2. How To Install Git on Ubuntu ?

As we seen in our last post, “What is Git ?” , git works for local as well as remote development. In this post, we will try to prepare local development machine with git, so that we can create our local git and start working on it.

Git can be installed on Ubuntu using below command,

$ sudo apt-get update
$ sudo apt-get install git

The above command first updates your machine’s source repository and then goes on to install git using command “apt-get install git” . Note, we have installed this on Ubuntu 18.04, but if you are installing git on lower versions of Ubuntu, if above command didn’t worked, you can also try following command,

$ sudo apt-get install git-core

Once, the above installation is successful, it should add “git” command to your development machine, details of which can be checked as,

$ which git
$ git --help
usage: git [--version] [--help] [-C <path>] [-c <name>=<value>]
           [--exec-path[=<path>]] [--html-path] [--man-path] [--info-path]
           [-p | --paginate | --no-pager] [--no-replace-objects] [--bare
           [--git-dir=<path>] [--work-tree=<path>] [--namespace=<name>]
           <command> [<args>]

These are common Git commands used in various situations:

start a working area (see also: git help tutorial)
   clone      Clone a repository into a new directory
   init       Create an empty Git repository or reinitialize an existing one

work on the current change (see also: git help everyday)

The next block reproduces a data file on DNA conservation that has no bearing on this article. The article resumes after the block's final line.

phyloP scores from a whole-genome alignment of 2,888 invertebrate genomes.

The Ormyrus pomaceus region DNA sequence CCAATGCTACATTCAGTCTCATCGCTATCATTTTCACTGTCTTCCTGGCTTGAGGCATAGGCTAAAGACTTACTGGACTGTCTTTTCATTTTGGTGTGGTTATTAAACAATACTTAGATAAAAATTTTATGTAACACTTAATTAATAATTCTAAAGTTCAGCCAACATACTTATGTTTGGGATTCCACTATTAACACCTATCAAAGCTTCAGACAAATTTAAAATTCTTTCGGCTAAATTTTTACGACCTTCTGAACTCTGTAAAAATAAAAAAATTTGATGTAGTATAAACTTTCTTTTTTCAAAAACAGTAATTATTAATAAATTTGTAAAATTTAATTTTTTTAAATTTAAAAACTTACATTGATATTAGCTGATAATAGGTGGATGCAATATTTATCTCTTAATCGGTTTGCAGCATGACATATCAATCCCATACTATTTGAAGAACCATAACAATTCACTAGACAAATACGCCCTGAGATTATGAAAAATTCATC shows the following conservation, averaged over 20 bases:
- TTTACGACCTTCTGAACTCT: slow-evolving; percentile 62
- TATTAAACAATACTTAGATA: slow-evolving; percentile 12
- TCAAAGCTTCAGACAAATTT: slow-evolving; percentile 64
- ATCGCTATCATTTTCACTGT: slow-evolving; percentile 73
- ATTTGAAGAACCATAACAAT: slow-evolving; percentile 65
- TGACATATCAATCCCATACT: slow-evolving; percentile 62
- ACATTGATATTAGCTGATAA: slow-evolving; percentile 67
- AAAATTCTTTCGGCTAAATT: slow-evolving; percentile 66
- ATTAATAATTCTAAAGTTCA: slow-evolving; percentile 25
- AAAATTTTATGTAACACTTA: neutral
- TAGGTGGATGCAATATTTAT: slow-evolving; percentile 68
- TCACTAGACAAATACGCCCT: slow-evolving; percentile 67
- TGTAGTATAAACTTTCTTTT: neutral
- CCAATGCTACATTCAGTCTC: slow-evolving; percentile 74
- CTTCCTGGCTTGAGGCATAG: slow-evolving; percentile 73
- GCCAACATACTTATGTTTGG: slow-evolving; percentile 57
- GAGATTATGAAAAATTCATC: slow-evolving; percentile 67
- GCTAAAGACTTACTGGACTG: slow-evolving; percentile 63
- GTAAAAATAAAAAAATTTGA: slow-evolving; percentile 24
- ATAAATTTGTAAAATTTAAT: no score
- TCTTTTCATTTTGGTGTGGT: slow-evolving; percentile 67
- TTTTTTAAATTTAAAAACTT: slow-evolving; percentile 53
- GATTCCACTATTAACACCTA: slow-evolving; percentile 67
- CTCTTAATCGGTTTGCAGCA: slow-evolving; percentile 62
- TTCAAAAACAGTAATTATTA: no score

add        Add file contents to the index
   mv         Move or rename a file, a directory, or a symlink
   reset      Reset current HEAD to the specified state
   rm         Remove files from the working tree and from the index

examine the history and state (see also: git help revisions)
   bisect     Use binary search to find the commit that introduced a bug
   grep       Print lines matching a pattern
   log        Show commit logs
   show       Show various types of objects
   status     Show the working tree status

grow, mark and tweak your common history
   branch     List, create, or delete branches
   checkout   Switch branches or restore working tree files
   commit     Record changes to the repository
   diff       Show changes between commits, commit and working tree, etc
   merge      Join two or more development histories together
   rebase     Reapply commits on top of another base tip
   tag        Create, list, delete or verify a tag object signed with GPG

collaborate (see also: git help workflows)
   fetch      Download objects and refs from another repository
   pull       Fetch from and integrate with another repository or a local branch
   push       Update remote refs along with associated objects

'git help -a' and 'git help -g' list available subcommands and some
concept guides. See 'git help <command>' or 'git help <concept>'
to read about a specific subcommand or concept.

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